Wednesday, February 20, 2008

It's all part of my rock 'n' roll fantasy, It's all part of my rock 'n' roll dream

A belated note: Scot Halpin passed away February 9th. Who you say? Exactly, The Who's drummer ... for 15 minutes.

Unfortunately the best article about Scot is behind a subscription only firewall of the newspaper in the small town that Scot called home from 1995 until his death.

Here are some excerpts from the article sent to me:
Gig with The Who was a footnote in a life well-lived
By Mike Leonard [...]
February 17, 2008

Most people who met or became friends with Scot Halpin never knew that he occupied an amazing little place in rock 'n' roll history.

They knew the tall, gentle Halpin as an artist, an illustrator and the bass player for various local musical ensembles
, including Carlyn Lindsey and SnakeDoctor.
Rolling Stone magazine named Halpin as its "Pick-up Player of the Year" after he came up out of the audience at a show in late 1973 and filled in for the band's incapacitated drummer, Keith Moon.
A Bloomington resident since 1995, Halpin died recently at age 54 of an inoperable brain tumor. He had already been diagnosed with the tumor, but did not mention it, when interviewed for this column in 2006.
The drummer and artist would go on to meet his wife, Robin, in a painting class in 1978. Together, they would work in graphic art and design while keeping a hand in music and the management of a nightclub. By the time the couple relocated to Bloomington, Scot had switched from drums to bass as his primary instrument.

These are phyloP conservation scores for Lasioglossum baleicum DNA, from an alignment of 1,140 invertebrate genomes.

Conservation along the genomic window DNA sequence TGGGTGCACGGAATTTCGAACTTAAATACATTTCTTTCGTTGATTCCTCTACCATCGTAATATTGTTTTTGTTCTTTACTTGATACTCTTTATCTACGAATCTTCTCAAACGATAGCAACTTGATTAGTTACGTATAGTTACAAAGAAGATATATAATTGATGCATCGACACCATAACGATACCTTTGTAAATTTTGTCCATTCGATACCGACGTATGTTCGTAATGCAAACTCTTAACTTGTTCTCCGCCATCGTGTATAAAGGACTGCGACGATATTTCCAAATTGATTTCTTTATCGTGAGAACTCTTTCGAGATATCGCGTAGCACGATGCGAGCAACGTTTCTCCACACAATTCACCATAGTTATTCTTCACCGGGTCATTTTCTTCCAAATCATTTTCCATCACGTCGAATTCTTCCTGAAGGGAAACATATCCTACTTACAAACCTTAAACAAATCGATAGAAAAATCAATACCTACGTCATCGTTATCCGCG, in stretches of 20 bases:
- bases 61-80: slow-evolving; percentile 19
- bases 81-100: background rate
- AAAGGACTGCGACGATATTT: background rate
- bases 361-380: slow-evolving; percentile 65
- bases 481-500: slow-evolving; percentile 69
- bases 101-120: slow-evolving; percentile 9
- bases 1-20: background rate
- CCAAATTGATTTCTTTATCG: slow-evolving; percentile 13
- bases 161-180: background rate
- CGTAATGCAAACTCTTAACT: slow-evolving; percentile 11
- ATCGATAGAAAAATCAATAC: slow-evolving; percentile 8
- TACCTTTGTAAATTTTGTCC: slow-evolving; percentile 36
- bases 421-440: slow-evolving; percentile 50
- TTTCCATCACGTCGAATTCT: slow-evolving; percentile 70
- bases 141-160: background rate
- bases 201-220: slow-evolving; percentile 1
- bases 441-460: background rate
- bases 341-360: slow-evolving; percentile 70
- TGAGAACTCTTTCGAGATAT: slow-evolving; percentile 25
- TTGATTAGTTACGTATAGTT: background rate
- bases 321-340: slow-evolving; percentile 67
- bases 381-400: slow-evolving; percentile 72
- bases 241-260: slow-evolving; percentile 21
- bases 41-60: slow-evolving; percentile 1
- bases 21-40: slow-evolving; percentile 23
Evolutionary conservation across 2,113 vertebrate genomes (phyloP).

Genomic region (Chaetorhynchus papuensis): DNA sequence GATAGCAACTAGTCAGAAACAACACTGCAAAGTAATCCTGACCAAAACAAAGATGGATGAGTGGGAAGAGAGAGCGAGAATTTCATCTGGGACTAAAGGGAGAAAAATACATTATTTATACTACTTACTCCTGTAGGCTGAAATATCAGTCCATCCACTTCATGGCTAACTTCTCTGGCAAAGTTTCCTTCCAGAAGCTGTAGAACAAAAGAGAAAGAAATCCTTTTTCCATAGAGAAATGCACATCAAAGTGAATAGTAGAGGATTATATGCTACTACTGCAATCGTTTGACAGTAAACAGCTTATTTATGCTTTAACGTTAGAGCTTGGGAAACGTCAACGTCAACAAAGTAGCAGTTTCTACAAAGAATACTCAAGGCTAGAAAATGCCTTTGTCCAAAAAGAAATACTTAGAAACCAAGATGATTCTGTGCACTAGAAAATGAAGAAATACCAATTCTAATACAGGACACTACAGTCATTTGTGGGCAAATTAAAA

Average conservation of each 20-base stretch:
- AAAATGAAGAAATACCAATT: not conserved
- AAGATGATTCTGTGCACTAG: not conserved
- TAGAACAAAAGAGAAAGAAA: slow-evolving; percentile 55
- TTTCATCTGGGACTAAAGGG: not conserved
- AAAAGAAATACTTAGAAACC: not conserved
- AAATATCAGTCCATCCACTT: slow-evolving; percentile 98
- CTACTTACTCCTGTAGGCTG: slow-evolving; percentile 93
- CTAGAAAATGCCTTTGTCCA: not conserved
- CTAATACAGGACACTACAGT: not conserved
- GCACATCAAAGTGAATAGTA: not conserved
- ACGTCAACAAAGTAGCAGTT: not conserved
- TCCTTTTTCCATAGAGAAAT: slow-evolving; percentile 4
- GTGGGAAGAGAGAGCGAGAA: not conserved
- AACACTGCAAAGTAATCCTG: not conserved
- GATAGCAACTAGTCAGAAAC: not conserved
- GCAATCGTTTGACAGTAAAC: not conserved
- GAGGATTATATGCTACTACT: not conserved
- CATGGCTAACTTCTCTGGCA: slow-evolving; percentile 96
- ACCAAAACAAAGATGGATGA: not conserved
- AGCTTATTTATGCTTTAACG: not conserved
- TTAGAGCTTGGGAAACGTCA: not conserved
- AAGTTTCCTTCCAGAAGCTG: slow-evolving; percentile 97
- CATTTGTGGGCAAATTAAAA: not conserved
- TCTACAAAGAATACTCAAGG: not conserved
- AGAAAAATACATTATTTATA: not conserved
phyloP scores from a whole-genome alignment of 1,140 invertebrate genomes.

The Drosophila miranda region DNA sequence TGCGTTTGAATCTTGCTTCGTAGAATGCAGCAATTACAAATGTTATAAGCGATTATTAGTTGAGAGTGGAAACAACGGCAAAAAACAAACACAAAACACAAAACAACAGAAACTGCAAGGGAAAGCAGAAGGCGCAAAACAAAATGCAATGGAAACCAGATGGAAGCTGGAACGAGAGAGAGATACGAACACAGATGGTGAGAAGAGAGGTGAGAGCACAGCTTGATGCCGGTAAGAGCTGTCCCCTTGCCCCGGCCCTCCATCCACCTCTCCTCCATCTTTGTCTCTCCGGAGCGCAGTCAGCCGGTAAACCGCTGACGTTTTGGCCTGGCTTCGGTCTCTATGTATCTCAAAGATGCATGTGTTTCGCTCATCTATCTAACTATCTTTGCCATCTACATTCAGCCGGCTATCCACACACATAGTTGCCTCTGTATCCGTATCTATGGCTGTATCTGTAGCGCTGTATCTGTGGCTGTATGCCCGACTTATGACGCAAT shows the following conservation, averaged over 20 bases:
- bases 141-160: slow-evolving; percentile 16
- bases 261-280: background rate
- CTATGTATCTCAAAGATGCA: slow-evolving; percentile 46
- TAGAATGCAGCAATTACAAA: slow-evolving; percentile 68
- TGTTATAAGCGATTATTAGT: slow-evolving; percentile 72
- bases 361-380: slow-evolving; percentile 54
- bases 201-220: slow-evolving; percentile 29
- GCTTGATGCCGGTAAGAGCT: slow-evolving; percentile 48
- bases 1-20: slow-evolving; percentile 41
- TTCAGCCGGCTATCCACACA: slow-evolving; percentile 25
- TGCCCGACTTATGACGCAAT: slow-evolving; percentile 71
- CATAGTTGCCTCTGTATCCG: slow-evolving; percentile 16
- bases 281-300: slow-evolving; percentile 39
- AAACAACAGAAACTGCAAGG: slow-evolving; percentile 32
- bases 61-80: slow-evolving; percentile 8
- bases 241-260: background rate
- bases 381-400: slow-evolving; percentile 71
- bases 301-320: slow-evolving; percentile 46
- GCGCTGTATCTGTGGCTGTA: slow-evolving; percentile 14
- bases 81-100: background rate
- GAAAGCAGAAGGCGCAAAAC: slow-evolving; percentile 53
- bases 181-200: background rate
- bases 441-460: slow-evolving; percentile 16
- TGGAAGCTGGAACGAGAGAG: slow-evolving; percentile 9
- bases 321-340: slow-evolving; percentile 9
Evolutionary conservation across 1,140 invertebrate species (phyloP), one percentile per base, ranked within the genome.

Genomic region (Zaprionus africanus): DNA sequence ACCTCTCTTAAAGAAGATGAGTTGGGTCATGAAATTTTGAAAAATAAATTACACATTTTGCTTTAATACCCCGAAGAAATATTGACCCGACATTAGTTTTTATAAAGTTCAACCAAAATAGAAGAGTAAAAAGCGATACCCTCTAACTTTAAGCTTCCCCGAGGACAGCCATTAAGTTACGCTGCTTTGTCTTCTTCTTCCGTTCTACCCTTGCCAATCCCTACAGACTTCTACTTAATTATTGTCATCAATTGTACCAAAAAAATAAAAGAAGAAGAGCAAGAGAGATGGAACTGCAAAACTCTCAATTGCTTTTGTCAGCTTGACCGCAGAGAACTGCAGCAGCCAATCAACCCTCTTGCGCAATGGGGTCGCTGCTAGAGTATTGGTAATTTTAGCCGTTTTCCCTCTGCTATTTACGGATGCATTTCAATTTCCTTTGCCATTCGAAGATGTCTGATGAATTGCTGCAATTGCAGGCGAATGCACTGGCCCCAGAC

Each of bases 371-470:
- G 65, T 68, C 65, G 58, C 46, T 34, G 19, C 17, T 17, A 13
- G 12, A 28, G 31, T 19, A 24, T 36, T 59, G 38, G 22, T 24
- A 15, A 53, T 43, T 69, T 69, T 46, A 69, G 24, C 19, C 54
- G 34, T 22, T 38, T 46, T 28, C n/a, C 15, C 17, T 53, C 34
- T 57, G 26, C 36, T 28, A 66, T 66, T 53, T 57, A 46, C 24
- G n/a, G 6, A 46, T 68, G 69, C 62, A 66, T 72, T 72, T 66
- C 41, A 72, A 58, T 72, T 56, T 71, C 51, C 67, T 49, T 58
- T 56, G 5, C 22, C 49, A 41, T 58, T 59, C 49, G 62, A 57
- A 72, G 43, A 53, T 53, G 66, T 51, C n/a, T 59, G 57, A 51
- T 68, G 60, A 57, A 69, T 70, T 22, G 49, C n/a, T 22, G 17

A few months later, Halpin suffered an on-stage seizure so violent he dislocated both of his shoulders. It was then he learned of his brain tumor.

He continued to play music, however, and his friend, musical collaborator and woodworker Jerry Farnsworth, helped him modify a bass guitar into a super-lightweight instrument that he could play with the help of a harness that kept his shoulders in place.
From another city he lived in:
Halpin was composer in residence at the Headlands Center for the Arts in Sausalito and played with and composed for several bands. He also illustrated children’s books and donated artwork to various fundraising events.
And the surviving members of The Who also noted his untimely death.

I never met Scot, but to me he's the epitome of a good musician: He could step in and play with the best. He didn't brag about his gift. He participated in and added to whatever community he lived in.

In short, he did good work and good works. I aspire to the same.

Rest in peace Scot.